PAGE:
The integration of informal settlements a key component of urban and development policy. Low-income housing a key component of social policy. However, without the pre-requisite fluid land markets and domestic connective infrastructure, direct state interventions to address low income housing problems – for post-ondoy or otherwise – are likely to be ineffective and wasteful as they have in the past More precisely, to be successful, state strategy relating to low income housing needs to be embedded in a coherent and explicit urbanization framework. The prerequisites for inclusive urbanization are the same for successful low-income housing policy.
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Proposition 2: once costs are contained on the supply side…
Housing social assistance, when warranted, needs to be i. on-budget (transparent), ii. de-linked from market-based transactions, and iii. Evaluated vis education, health, and other components of social policy.

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Design for subsidy policy: household-based, tenure neutral, allowing for self-selection.
Type 1: Moderate to low-income HH who are at fringe of formal housing finance market. Options:  lump-sum down-payment support  mortgage buy-downs  mortgage default insurance Type 2: HH for whom income, employment, collateral or other constraints make access to formal finance and housing infeasible. Options:  upfront capital grant or rental subsidies  serviced lot with core house as upfront subsidy, with assistance tied to savings mechanisms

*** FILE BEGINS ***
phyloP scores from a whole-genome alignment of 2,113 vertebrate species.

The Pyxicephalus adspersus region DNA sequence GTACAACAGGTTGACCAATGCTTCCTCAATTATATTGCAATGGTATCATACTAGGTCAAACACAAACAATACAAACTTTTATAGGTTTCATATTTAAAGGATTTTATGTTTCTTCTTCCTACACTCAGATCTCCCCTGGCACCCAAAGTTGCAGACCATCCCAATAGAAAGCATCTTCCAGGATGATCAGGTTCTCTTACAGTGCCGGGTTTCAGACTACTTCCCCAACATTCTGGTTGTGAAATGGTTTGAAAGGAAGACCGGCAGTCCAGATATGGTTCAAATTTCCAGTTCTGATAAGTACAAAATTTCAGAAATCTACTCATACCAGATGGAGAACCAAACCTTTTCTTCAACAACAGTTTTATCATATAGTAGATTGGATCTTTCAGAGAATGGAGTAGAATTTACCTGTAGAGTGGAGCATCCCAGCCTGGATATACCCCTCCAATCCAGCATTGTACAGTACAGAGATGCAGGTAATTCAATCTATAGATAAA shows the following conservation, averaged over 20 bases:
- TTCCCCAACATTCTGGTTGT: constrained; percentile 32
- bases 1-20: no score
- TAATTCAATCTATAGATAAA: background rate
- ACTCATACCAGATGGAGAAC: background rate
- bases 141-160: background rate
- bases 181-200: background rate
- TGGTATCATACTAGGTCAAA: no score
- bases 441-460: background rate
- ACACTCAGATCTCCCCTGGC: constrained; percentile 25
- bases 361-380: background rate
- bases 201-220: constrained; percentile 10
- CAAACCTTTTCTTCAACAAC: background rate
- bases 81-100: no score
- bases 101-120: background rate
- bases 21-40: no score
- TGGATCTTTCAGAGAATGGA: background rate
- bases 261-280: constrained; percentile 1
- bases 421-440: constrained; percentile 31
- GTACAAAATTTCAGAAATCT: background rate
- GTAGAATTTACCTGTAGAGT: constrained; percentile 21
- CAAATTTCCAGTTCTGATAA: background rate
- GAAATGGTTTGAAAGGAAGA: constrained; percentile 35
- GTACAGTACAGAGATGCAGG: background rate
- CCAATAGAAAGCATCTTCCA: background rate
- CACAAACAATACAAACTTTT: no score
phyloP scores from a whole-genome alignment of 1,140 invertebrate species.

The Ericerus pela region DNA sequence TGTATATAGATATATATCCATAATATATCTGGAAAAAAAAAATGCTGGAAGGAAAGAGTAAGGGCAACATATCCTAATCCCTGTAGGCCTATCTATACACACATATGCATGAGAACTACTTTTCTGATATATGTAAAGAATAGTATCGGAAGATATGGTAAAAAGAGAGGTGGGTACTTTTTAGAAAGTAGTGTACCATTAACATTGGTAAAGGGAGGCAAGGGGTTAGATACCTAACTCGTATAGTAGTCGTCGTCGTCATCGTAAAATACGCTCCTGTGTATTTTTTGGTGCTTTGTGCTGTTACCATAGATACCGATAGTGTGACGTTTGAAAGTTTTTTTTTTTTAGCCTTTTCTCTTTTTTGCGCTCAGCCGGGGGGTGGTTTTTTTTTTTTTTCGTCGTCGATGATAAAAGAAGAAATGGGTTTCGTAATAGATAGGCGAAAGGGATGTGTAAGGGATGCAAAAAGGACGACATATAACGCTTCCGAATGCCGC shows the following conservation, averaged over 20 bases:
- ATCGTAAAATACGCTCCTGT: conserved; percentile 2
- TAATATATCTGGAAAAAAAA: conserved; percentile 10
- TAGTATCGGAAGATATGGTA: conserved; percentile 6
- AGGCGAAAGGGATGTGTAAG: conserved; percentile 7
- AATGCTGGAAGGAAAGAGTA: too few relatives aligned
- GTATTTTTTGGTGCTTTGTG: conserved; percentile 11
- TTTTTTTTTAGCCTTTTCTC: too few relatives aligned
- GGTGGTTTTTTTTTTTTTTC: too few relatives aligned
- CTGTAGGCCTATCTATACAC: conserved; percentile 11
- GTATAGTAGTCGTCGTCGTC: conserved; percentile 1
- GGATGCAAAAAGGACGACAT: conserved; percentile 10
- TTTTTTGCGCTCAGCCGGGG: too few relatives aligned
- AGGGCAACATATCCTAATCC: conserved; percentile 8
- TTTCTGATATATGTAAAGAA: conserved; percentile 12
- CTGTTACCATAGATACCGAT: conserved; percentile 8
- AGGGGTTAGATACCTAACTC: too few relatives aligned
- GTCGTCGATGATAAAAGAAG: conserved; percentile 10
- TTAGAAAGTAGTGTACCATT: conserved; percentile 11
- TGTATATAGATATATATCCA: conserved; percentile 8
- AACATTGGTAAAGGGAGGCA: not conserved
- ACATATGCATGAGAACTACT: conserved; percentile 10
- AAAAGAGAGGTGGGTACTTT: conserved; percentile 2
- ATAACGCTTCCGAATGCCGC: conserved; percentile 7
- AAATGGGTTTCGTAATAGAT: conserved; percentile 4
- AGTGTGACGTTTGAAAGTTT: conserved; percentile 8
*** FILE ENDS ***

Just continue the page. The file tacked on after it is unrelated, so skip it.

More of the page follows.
But if costs are not contained on supply side, demand side subsidies will simply be paying for inefficiencies.
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1. Move discussion of urban-rural linkages and
management of urbanization strategy to provincial and sub-region level. Managing a portfolio of ‘places’, including chartered cities.  Metro arrangements?

1. Re-focus central agencies/NG away from direct housing

assistance/production targets to – Explicit urban policy (framing MTPDP) Resolving bottlenecks in land markets (administration bottlenecks, articulate land/land use policy, inventory of public land) and credit markets Connecting the domestic economy; addressing “missing links” in domestic infra and building density Ensuring policy predictability and guarantees, tenure neutral policies
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3. City/municipalities to focus on:  local planning, embedded in larger “area” planning  local land use regulations and removing admin bottlenecks in land administration (which will enable private sector)  Property taxes  Basic health and education services to all  Local transportation and connective infrastructure And, when a certain level of urbanization is reached, targeted social assistance (not direct or subsidized housing finance!), e.g.  Servicing of land for settlements  Local rental housing policies, subsidies?
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“Post-ondoy” rehab issues provides opportunity to reframe low-income housing debate
From the “cart before the horse” ⇒ embed housing in explicit urbanization policy. From a focus on “in-situ vs relocation?”, “in-city vs. off-city?” “single house or MRB?” ⇒ discussion of transport, land market interventions, the efficiency and inclusiveness of processes that will reconfigure the greater MM area.